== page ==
What goes on in a marriage counselling session? My goal is to normalize counselling. How I see it, is your car has a tune-up every year. However, do you do a tune-up of your marriage?

No. You just keep going and going and going and I see most couples when they’re in crisis. Sometimes the marriage has gone to a point where both parties aren’t talking to each other or there’s a huge amount of conflict. A lot of anger in the marriage and it has just shut down. There’s pain, confusion, stress, overwhelm, depression, and many other symptoms.

Picking carefully who you work with is vital:  There are many different levels of counsellors with many different types of training. It’s important that the counsellor is with a reputable organization.

  • Australian Counselling Association, levels of qualifications
  • Supervision every month
  • 25 hours of ongoing training a year.
  • Insurance to include public liability and professional indemnity.
  • Years in private practice doing marriage counselling

A typical session looks like:

  • Confidentiality form/paperwork.
  • Discussion around Confidentiality and where there can be movement for example from extreme circumstances where a client can harm themselves, harm others or if I’m sir penned by a court, it’s not full confidentiality. Working with couples individually, what one says stays in the room and not repeated to the other.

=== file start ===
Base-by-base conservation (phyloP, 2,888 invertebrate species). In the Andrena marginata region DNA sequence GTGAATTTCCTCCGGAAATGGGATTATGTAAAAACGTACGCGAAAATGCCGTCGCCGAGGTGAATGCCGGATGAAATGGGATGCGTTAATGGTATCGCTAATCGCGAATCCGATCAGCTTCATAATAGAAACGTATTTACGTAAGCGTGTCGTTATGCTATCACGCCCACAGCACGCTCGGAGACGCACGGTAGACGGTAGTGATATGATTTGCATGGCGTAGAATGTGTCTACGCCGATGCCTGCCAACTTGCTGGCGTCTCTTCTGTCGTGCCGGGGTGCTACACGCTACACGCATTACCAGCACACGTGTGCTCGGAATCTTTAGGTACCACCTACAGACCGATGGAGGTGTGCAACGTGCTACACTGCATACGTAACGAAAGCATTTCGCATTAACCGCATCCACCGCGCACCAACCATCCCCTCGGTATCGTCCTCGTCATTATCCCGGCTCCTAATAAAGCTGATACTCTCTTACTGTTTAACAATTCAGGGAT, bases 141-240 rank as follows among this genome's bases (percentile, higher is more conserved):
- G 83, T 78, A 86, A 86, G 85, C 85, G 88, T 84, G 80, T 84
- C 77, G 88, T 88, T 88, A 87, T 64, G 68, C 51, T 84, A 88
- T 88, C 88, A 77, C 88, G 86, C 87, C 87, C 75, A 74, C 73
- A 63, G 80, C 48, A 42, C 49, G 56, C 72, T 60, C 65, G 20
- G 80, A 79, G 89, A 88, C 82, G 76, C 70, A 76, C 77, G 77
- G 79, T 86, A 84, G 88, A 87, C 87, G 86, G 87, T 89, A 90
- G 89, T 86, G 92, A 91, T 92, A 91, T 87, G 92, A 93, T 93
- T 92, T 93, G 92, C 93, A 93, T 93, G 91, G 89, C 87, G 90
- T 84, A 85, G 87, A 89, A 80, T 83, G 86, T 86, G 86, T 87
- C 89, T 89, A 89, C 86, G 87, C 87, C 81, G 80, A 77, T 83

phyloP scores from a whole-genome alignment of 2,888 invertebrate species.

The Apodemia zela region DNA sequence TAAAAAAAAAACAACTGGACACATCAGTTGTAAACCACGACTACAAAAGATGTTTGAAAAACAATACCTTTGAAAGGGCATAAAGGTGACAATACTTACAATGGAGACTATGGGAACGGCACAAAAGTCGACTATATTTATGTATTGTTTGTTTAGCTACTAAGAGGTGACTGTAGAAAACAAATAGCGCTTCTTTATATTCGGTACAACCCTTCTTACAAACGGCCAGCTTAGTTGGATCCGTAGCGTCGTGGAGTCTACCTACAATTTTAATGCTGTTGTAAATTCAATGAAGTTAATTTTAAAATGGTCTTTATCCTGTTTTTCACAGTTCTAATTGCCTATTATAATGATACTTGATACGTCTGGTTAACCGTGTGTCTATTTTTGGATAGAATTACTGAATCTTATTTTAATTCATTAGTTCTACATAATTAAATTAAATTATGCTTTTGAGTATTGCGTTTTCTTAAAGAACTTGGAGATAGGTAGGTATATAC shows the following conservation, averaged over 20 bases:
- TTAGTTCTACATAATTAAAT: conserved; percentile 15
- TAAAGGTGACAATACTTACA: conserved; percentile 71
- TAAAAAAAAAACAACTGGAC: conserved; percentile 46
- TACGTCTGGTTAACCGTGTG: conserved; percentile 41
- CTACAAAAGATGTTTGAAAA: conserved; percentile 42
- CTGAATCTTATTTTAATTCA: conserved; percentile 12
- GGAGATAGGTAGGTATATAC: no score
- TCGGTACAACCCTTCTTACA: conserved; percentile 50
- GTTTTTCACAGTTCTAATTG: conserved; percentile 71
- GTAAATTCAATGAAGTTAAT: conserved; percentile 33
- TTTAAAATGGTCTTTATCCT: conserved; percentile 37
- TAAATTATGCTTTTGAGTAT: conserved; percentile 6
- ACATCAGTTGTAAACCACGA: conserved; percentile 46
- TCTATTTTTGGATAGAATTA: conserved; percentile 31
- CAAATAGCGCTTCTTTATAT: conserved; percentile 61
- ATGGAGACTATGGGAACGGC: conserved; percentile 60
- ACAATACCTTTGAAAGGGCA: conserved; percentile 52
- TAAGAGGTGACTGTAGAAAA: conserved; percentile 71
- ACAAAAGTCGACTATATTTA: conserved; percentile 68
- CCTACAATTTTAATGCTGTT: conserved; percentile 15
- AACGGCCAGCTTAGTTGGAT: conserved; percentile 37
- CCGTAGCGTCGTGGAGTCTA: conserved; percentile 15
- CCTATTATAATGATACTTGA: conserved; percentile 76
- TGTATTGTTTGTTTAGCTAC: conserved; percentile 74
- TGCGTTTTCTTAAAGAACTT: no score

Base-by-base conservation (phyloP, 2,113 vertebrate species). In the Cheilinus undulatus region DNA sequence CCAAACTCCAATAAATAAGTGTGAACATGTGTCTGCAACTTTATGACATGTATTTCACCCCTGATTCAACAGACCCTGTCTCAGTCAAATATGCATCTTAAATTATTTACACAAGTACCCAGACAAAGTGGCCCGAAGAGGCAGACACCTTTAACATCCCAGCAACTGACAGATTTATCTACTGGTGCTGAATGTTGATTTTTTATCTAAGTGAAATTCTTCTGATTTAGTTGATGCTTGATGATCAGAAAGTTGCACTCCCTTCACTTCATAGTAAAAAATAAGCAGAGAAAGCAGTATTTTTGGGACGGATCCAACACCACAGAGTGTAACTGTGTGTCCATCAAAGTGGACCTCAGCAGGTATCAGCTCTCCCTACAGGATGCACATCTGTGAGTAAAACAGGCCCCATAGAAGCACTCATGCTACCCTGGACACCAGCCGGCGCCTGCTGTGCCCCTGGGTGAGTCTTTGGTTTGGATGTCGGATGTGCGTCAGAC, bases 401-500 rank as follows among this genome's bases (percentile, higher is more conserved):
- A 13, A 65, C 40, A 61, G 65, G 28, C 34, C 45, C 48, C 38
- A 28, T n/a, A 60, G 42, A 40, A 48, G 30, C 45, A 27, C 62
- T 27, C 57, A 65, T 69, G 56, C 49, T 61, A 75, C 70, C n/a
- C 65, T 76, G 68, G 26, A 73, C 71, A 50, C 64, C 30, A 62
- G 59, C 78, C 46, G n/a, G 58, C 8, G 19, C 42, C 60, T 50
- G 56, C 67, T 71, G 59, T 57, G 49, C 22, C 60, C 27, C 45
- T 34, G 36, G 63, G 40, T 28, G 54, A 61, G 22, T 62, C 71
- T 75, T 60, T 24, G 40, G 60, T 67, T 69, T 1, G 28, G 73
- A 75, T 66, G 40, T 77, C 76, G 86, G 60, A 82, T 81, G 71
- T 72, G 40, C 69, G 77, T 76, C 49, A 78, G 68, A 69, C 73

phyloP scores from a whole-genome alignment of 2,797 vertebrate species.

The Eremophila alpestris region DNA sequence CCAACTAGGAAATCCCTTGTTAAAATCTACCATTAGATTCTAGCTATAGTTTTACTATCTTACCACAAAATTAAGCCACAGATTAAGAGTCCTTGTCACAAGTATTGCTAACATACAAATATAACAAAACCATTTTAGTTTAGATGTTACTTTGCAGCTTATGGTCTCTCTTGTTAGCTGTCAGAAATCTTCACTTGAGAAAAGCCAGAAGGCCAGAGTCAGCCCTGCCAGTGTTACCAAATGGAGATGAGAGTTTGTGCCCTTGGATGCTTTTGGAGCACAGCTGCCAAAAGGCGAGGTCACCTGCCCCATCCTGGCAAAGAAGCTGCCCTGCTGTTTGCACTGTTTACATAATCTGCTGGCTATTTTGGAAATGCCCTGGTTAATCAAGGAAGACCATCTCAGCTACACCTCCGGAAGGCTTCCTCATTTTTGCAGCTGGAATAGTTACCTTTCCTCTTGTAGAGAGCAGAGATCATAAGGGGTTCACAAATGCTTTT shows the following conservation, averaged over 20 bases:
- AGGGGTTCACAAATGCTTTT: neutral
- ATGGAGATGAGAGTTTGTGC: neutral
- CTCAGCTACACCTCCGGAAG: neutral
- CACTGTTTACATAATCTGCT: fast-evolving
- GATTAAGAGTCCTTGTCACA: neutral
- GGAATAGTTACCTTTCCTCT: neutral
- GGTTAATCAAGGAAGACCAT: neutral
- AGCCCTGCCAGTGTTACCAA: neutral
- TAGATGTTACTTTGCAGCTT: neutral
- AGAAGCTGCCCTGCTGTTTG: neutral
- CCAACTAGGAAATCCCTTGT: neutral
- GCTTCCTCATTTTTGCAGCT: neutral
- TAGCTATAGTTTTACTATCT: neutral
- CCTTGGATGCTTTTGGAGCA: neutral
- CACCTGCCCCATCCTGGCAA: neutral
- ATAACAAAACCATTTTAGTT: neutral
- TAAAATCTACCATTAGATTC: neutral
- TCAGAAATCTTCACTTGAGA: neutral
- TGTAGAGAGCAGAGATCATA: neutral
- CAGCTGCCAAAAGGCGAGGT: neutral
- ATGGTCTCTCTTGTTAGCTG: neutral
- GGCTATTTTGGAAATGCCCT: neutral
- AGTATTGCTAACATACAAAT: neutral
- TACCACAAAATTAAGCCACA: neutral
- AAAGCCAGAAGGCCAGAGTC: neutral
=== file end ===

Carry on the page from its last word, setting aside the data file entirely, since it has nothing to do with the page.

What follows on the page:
• Begin with what are you wanting from coming and what’s brought you here?
  • Every single couple is different and unique, and no session is the same.

What is so wonderful about counselling is you can talk openly, and you can talk freely and sometimes that’s’ not possible with family or friends because they’re emotionally involved and they have opinions, they have biases that can affect the discussion. No judgement, professional, empathetic, good communicator are some of the skills needed as a counsellor.

Marriage Counselling encourages you to examine the parts of your lives that you are finding difficult or that you’re finding it impossible to face. It can be anything from betrayal to low libido, to parenting differences to addiction, grief, fallen out of love with your partner to name a few.

 

Here’s an outline of how I work with couples:

  1. Couples session
  2. Partner 1 individual session (psychotherapy)
  3. Partner 2 individual session (psychotherapy)
  4. Couples session

 

Involves four sessions at a time. Session one for you both to debrief and outline the issues that you face and a separate session each to resolve the issue that each of you bring with you from your own life experiences and family of origin and then session four together.

This cycle may be repeated or altered according to the needs of you both.

Needs of all couples are different and adjust sessions accordingly. Factors including commitment, time and financial can affect this.

This provides a safe space to resolve the personal issues that impact on you both and on the relationship itself in a respectful, professional and confidential manner.